A Tahitian fisherman (Matahi) and his sacred virgin lover (Anne Chevalier) flee their island homeland on Bora Bora and settle down in a nearby French colony where Matahi becomes a successful pearl diver. But the couple’s newfound happiness is threatened when a reward is placed on returning them to their island.
German director FW Murnau’s South Seas tale of paradise lost is an unforgettable silent masterpiece and an exotic anthropological fable. By doing away with title cards and insisting that no actors feature in the drama, Murnau catches the ‘true unspoilt spirit’ of the Polynesian islanders, while Floyd Crosby’s impeccable monochromatic cinematography captures the lush landscape in such glorious detail that National Geographic fans will go weak at the knees. Not surprisingly, Crosby won an Academy Award for his efforts.
While Tabu is a remarkable achievement, it’s the story behind the making of the film that is even more fascinating. In fact, it’s worthy of a film itself – much in the same way that 2000’s Shadow of the Vampire fictionalised the fraught conditions surrounding the making of Murnau’s best-known film, 1922’s Nosferatu.
THE MAKING OF TABU
Murnau originally conceived Tabu with Nanook of the North documentarist Robert Flaherty, but ended up taking over the production with Crosby as his head cameraman. According to Crosby – who would go on to lens Roger Corman’s kaleidoscopic Poe cycle of films starring Vincent Price in the 1960s – Murnau was a great director, but hell to work with. Sadly, however, the lyrical master of silent cinema who made just 21 films in his brief, but brilliant career, never got to see his South Seas idyll with a paying audience, as he was killed in a car accident just eight days before Tabu‘s New York premiere in 1932. Could it have something to do with him daring fate by living in a house built on a graveyard that was regarded as taboo in Bora Bora? Or was it just a tragic coincidence?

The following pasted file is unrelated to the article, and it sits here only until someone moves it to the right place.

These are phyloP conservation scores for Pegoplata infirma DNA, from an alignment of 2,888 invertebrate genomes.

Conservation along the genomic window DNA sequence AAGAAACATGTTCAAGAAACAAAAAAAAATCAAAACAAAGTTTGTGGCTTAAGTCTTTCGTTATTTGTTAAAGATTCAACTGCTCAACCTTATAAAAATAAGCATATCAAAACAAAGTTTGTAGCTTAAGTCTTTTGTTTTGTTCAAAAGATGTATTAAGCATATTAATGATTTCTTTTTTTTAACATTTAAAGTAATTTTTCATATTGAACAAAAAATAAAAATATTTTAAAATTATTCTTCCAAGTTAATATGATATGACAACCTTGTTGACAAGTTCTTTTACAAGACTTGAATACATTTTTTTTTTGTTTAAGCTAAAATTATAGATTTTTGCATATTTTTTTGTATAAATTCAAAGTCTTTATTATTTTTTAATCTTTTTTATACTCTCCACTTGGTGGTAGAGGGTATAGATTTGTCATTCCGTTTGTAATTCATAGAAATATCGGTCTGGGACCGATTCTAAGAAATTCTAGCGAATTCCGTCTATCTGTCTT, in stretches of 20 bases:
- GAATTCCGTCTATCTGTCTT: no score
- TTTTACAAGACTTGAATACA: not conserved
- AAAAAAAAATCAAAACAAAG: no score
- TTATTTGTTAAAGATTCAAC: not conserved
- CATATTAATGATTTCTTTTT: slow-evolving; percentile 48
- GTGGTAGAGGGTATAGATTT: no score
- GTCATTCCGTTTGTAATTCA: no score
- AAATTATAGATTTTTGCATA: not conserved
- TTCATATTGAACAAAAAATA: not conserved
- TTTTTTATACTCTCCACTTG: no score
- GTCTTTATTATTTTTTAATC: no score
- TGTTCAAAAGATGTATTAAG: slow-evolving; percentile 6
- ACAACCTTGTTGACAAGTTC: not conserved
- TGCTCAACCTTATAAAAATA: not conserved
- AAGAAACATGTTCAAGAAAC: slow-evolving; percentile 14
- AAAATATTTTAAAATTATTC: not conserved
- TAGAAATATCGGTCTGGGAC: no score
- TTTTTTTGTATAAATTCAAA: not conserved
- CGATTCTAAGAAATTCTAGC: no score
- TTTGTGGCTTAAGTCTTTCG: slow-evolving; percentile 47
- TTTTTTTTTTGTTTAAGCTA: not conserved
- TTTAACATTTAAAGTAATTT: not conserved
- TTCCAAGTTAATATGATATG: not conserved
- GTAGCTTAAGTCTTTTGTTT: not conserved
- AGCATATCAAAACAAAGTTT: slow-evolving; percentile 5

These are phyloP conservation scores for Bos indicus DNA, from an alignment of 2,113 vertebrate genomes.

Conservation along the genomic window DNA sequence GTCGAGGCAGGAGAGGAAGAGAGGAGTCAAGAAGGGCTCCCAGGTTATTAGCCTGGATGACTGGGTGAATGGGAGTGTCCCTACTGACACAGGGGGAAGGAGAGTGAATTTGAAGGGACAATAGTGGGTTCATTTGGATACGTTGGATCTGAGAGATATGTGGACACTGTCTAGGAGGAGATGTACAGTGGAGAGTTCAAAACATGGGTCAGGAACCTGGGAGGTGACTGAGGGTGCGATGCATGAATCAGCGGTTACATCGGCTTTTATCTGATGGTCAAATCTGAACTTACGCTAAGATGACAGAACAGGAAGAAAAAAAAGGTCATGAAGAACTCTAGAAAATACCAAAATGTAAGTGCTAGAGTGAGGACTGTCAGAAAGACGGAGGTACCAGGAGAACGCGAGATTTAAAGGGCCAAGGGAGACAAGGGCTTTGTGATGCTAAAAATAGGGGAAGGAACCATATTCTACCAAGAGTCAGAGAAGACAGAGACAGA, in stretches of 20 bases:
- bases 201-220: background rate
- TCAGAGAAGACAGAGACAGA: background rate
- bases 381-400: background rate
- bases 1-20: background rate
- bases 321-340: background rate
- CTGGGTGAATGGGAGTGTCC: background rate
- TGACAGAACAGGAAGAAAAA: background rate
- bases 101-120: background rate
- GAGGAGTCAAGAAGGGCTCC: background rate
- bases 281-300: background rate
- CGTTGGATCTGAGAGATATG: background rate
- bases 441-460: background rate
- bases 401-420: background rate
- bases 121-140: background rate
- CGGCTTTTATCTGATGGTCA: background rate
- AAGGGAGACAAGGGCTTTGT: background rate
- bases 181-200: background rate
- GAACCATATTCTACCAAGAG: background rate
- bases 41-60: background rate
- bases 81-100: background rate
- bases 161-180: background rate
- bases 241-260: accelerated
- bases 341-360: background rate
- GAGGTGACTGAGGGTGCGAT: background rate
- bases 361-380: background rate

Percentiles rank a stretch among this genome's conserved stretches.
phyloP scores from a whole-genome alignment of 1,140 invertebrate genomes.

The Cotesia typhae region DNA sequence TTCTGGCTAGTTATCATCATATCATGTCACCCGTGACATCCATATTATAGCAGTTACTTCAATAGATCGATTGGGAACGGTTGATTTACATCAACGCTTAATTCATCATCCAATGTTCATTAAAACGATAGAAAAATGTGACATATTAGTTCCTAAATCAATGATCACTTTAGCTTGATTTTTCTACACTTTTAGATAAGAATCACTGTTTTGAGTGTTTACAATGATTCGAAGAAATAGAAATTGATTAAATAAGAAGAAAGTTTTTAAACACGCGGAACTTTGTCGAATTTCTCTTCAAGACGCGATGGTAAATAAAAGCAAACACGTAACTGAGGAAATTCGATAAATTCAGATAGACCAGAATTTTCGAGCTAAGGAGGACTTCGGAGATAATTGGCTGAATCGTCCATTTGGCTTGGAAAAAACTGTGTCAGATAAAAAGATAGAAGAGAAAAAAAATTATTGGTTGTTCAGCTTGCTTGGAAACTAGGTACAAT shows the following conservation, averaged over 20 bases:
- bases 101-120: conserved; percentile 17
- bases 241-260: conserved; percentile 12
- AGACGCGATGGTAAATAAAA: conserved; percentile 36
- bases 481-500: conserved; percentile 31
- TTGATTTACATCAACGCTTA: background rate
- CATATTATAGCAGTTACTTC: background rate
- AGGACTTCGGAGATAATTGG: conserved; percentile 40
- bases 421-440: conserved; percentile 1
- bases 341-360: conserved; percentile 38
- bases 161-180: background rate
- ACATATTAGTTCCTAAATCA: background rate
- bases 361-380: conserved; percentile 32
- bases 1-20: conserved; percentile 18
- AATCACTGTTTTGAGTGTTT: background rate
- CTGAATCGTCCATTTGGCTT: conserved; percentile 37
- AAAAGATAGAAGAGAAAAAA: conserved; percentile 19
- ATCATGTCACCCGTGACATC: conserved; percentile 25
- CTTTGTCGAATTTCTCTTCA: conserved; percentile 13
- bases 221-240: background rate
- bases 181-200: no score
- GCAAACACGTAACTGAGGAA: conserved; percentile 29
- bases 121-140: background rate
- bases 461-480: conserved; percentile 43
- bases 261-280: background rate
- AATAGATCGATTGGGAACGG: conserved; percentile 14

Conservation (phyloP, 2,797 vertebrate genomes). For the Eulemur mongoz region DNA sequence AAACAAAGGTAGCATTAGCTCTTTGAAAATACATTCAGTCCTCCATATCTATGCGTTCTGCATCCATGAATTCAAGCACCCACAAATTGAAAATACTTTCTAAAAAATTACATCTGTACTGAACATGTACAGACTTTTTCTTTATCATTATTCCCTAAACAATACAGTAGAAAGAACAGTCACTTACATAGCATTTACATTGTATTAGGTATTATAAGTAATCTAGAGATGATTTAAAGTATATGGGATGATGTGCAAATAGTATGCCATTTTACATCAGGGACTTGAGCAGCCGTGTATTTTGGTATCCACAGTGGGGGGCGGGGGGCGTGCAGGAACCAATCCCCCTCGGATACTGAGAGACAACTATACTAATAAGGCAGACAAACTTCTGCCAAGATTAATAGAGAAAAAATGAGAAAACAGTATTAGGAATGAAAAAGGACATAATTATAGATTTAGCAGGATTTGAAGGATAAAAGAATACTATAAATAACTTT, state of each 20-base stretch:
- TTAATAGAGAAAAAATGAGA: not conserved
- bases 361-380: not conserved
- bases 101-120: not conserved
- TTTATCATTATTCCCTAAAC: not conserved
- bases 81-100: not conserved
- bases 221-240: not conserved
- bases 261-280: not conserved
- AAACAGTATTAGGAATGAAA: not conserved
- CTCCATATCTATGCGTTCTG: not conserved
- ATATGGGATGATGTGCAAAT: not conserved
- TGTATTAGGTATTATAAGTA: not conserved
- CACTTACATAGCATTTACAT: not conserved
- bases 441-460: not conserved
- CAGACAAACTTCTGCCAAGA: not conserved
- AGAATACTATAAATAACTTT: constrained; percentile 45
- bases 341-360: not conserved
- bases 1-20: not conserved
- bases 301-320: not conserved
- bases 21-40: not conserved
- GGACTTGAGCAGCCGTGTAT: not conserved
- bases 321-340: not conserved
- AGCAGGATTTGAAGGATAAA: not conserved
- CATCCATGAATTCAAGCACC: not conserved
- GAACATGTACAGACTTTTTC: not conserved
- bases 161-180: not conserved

Like 1922’s Nosferatu and 1927’s Sunrise, Tabu stands as one of Murnau’s most personal, most aesthetic and most enjoyable to watch. For many years it was only available with five minutes of cuts, but now audiences can finally see it again the way it was meant to be seen with this newly restored Masters of Cinema release.
New 1080p HD transfer on the Blu-ray of the 75th anniversary restoration/Murnau-approved version of the film in its original 1.19:1 aspect ratio; commentary track by R Dixon Smith and Brad Stevens; German documentary about Tabu by Luciano Berriatúa; outtakes from the original shoot; collector’s booklet; plus the 1940 archival short film Treibjagd in der Südsee.